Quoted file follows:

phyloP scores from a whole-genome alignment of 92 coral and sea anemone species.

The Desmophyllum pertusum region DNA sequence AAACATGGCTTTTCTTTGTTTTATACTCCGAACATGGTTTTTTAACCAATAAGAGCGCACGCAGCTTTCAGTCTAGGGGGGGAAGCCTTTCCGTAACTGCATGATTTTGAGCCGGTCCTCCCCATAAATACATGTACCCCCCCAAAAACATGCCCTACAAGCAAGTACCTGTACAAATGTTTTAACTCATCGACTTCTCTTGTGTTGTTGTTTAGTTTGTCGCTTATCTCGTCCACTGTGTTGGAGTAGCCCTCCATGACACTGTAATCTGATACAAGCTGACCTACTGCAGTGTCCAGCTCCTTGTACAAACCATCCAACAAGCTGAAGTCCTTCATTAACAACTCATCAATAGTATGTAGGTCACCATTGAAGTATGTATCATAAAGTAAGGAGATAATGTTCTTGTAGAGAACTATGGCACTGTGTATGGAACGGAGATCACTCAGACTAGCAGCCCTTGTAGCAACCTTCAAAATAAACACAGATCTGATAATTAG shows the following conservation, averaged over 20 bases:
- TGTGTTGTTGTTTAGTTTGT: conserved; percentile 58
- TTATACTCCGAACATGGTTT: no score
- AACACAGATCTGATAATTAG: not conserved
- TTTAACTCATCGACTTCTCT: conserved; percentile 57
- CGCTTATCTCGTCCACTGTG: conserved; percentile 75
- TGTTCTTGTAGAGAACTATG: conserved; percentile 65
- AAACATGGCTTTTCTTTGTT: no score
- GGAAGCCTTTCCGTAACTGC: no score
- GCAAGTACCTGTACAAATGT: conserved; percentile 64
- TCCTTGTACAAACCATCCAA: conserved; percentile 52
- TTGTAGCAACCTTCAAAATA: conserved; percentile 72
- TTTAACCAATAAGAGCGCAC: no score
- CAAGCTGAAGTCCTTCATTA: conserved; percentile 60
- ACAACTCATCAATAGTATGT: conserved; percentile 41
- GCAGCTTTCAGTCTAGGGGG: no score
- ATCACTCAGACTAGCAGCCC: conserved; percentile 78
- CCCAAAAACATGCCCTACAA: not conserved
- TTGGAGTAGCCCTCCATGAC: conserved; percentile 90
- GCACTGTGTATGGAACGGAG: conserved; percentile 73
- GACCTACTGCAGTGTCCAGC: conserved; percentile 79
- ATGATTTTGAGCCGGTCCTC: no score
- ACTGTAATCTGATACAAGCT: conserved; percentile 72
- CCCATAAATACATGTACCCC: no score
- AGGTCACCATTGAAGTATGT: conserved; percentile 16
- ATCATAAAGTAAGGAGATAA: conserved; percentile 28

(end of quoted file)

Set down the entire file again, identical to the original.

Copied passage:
phyloP scores from a whole-genome alignment of 92 coral and sea anemone species.

The Desmophyllum pertusum region DNA sequence AAACATGGCTTTTCTTTGTTTTATACTCCGAACATGGTTTTTTAACCAATAAGAGCGCACGCAGCTTTCAGTCTAGGGGGGGAAGCCTTTCCGTAACTGCATGATTTTGAGCCGGTCCTCCCCATAAATACATGTACCCCCCCAAAAACATGCCCTACAAGCAAGTACCTGTACAAATGTTTTAACTCATCGACTTCTCTTGTGTTGTTGTTTAGTTTGTCGCTTATCTCGTCCACTGTGTTGGAGTAGCCCTCCATGACACTGTAATCTGATACAAGCTGACCTACTGCAGTGTCCAGCTCCTTGTACAAACCATCCAACAAGCTGAAGTCCTTCATTAACAACTCATCAATAGTATGTAGGTCACCATTGAAGTATGTATCATAAAGTAAGGAGATAATGTTCTTGTAGAGAACTATGGCACTGTGTATGGAACGGAGATCACTCAGACTAGCAGCCCTTGTAGCAACCTTCAAAATAAACACAGATCTGATAATTAG shows the following conservation, averaged over 20 bases:
- TGTGTTGTTGTTTAGTTTGT: conserved; percentile 58
- TTATACTCCGAACATGGTTT: no score
- AACACAGATCTGATAATTAG: not conserved
- TTTAACTCATCGACTTCTCT: conserved; percentile 57
- CGCTTATCTCGTCCACTGTG: conserved; percentile 75
- TGTTCTTGTAGAGAACTATG: conserved; percentile 65
- AAACATGGCTTTTCTTTGTT: no score
- GGAAGCCTTTCCGTAACTGC: no score
- GCAAGTACCTGTACAAATGT: conserved; percentile 64
- TCCTTGTACAAACCATCCAA: conserved; percentile 52
- TTGTAGCAACCTTCAAAATA: conserved; percentile 72
- TTTAACCAATAAGAGCGCAC: no score
- CAAGCTGAAGTCCTTCATTA: conserved; percentile 60
- ACAACTCATCAATAGTATGT: conserved; percentile 41
- GCAGCTTTCAGTCTAGGGGG: no score
- ATCACTCAGACTAGCAGCCC: conserved; percentile 78
- CCCAAAAACATGCCCTACAA: not conserved
- TTGGAGTAGCCCTCCATGAC: conserved; percentile 90
- GCACTGTGTATGGAACGGAG: conserved; percentile 73
- GACCTACTGCAGTGTCCAGC: conserved; percentile 79
- ATGATTTTGAGCCGGTCCTC: no score
- ACTGTAATCTGATACAAGCT: conserved; percentile 72
- CCCATAAATACATGTACCCC: no score
- AGGTCACCATTGAAGTATGT: conserved; percentile 16
- ATCATAAAGTAAGGAGATAA: conserved; percentile 28